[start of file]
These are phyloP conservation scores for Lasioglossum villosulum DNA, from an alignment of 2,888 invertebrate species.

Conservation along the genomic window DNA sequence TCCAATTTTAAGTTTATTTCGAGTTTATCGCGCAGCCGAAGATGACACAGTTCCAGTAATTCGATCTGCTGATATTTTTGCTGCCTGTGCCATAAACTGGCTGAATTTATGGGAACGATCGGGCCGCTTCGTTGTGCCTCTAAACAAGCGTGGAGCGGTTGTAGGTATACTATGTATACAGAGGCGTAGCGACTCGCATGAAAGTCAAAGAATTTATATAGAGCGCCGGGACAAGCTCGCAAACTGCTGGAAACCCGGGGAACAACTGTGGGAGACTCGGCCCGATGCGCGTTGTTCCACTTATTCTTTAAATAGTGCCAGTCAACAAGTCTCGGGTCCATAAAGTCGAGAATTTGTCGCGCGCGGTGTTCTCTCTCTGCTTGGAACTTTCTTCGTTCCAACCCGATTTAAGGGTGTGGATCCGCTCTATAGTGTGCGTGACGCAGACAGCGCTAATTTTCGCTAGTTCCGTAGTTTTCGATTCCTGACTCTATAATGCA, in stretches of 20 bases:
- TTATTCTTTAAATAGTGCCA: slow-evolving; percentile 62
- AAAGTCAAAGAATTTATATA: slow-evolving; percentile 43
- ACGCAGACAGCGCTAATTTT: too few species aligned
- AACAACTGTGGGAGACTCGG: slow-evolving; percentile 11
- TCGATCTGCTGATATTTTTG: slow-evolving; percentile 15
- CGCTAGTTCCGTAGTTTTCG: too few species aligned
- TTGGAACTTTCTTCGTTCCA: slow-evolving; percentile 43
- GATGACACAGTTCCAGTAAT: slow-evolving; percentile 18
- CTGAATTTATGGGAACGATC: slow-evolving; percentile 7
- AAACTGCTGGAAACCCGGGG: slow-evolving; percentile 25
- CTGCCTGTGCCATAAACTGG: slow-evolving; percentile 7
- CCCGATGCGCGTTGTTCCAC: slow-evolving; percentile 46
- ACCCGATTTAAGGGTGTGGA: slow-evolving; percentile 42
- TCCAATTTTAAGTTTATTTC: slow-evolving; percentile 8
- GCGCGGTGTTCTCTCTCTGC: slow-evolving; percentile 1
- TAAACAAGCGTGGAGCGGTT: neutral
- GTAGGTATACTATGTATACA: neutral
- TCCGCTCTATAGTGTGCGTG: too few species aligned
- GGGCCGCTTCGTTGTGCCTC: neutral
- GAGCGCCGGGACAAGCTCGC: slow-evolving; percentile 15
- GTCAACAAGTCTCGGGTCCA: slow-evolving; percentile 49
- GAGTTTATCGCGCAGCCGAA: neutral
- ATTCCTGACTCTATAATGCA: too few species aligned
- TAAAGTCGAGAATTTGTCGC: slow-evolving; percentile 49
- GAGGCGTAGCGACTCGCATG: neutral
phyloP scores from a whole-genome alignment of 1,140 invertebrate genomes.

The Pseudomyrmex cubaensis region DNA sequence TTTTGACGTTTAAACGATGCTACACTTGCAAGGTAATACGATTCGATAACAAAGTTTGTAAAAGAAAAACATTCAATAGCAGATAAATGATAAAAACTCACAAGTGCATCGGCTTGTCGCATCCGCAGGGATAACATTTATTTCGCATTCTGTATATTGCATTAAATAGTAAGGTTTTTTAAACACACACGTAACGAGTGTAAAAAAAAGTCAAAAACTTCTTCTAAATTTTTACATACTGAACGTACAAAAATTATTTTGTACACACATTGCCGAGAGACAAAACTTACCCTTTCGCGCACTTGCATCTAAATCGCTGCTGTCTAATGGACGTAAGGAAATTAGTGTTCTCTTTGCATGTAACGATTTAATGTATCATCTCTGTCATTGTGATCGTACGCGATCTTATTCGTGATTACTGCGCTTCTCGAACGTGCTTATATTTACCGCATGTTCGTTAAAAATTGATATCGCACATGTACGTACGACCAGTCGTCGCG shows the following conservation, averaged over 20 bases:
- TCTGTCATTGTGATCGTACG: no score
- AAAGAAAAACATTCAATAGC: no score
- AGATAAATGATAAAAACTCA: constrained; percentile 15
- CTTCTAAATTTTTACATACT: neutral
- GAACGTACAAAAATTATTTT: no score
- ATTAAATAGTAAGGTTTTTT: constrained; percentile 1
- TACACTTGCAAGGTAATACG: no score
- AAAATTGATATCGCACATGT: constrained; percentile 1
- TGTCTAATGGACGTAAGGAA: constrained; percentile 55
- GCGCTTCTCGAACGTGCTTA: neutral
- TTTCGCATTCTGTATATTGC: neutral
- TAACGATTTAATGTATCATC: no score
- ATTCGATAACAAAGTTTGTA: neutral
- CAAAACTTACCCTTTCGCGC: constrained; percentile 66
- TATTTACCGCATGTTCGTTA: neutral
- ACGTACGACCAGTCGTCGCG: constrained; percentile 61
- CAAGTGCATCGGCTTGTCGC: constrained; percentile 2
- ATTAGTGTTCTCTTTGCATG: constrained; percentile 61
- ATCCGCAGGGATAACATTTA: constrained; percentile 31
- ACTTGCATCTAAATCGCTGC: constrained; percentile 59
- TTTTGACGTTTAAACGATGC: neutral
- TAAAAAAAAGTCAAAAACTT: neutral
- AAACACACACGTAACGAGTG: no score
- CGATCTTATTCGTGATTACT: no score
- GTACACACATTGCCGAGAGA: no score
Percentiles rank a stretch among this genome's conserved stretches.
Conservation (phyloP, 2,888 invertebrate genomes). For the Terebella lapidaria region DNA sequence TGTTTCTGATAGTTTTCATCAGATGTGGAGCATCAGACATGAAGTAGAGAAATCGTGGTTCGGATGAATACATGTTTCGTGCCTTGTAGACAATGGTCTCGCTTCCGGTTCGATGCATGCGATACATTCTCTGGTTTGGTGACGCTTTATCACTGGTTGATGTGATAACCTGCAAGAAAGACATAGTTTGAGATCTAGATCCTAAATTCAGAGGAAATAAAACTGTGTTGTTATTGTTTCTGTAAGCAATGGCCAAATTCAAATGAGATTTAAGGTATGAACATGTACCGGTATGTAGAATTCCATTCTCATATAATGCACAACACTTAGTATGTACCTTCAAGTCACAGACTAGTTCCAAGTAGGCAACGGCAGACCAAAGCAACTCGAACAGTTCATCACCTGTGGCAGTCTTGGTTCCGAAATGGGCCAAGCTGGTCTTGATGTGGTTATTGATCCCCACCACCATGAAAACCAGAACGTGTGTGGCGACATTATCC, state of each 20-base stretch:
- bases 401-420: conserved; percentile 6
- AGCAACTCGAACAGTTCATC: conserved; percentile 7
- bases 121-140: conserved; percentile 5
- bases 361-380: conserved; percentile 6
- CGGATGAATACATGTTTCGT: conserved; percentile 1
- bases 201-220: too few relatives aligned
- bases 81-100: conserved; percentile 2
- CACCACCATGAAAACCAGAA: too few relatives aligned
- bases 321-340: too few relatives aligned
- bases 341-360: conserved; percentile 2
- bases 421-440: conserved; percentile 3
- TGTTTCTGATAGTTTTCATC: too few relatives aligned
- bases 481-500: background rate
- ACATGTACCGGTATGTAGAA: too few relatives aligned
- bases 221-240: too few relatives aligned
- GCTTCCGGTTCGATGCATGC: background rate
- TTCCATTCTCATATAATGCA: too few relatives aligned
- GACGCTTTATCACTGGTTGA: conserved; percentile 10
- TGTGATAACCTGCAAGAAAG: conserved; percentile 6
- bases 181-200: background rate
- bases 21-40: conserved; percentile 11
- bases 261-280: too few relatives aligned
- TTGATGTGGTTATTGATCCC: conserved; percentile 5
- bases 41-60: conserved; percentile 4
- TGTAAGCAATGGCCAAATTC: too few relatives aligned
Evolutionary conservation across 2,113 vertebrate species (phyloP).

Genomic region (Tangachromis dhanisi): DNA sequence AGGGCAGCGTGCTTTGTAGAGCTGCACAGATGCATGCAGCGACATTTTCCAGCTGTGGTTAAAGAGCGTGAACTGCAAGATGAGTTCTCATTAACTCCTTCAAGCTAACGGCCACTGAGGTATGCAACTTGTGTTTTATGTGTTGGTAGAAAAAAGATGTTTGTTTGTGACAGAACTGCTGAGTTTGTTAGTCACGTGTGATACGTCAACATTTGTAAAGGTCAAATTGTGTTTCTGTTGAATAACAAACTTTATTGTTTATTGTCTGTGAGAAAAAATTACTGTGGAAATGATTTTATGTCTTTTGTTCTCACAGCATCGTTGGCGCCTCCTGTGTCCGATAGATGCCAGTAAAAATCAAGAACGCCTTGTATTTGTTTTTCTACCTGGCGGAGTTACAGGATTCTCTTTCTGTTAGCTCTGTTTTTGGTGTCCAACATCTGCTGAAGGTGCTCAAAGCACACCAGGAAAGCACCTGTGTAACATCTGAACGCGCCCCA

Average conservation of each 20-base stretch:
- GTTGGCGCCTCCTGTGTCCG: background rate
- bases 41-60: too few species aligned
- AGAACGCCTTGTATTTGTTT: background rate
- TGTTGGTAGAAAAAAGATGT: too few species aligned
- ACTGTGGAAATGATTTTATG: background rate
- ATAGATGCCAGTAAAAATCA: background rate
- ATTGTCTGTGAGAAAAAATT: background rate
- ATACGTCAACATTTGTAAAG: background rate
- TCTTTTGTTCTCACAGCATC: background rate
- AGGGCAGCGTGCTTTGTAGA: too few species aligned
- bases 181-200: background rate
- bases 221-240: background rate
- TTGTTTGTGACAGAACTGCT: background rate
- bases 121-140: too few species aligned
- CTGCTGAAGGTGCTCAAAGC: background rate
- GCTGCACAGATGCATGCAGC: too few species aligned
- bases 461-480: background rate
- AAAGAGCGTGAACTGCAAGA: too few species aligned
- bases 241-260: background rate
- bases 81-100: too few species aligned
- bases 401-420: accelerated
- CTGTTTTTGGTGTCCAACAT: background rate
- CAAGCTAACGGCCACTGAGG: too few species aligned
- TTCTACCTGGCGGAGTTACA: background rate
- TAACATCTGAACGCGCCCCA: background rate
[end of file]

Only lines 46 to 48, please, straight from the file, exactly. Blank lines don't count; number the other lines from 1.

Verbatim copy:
- CAAGTGCATCGGCTTGTCGC: constrained; percentile 2
- ATTAGTGTTCTCTTTGCATG: constrained; percentile 61
- ATCCGCAGGGATAACATTTA: constrained; percentile 31